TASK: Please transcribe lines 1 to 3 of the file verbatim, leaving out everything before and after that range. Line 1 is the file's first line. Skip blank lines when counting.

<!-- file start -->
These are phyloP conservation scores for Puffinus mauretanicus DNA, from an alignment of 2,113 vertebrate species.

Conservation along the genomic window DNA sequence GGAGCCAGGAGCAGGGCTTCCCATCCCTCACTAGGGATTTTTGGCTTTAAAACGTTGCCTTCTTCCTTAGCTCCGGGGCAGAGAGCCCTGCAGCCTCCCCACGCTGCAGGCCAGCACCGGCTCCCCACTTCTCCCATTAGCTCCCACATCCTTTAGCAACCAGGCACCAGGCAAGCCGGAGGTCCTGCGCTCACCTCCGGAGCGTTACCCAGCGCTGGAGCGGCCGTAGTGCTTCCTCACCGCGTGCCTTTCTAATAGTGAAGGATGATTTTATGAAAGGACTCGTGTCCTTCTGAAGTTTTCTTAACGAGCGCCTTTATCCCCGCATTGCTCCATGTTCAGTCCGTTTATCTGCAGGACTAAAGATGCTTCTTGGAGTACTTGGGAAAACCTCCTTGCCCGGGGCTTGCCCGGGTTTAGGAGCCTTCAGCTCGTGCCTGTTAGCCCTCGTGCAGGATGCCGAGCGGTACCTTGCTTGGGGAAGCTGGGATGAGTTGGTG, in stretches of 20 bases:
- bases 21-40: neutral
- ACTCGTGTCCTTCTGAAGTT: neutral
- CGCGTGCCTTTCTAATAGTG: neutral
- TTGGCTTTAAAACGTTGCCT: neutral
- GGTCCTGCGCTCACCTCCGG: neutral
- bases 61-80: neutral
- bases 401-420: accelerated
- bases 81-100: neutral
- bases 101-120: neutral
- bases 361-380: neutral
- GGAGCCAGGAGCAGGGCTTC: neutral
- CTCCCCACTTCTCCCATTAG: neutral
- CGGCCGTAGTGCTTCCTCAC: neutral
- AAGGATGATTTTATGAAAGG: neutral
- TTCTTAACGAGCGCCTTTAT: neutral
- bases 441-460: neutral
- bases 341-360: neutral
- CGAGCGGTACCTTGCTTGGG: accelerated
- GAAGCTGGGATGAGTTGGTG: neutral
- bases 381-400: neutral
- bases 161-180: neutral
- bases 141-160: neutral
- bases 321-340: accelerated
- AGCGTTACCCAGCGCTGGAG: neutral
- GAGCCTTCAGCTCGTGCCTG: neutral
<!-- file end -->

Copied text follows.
These are phyloP conservation scores for Puffinus mauretanicus DNA, from an alignment of 2,113 vertebrate species.

Conservation along the genomic window DNA sequence GGAGCCAGGAGCAGGGCTTCCCATCCCTCACTAGGGATTTTTGGCTTTAAAACGTTGCCTTCTTCCTTAGCTCCGGGGCAGAGAGCCCTGCAGCCTCCCCACGCTGCAGGCCAGCACCGGCTCCCCACTTCTCCCATTAGCTCCCACATCCTTTAGCAACCAGGCACCAGGCAAGCCGGAGGTCCTGCGCTCACCTCCGGAGCGTTACCCAGCGCTGGAGCGGCCGTAGTGCTTCCTCACCGCGTGCCTTTCTAATAGTGAAGGATGATTTTATGAAAGGACTCGTGTCCTTCTGAAGTTTTCTTAACGAGCGCCTTTATCCCCGCATTGCTCCATGTTCAGTCCGTTTATCTGCAGGACTAAAGATGCTTCTTGGAGTACTTGGGAAAACCTCCTTGCCCGGGGCTTGCCCGGGTTTAGGAGCCTTCAGCTCGTGCCTGTTAGCCCTCGTGCAGGATGCCGAGCGGTACCTTGCTTGGGGAAGCTGGGATGAGTTGGTG, in stretches of 20 bases:
- bases 21-40: neutral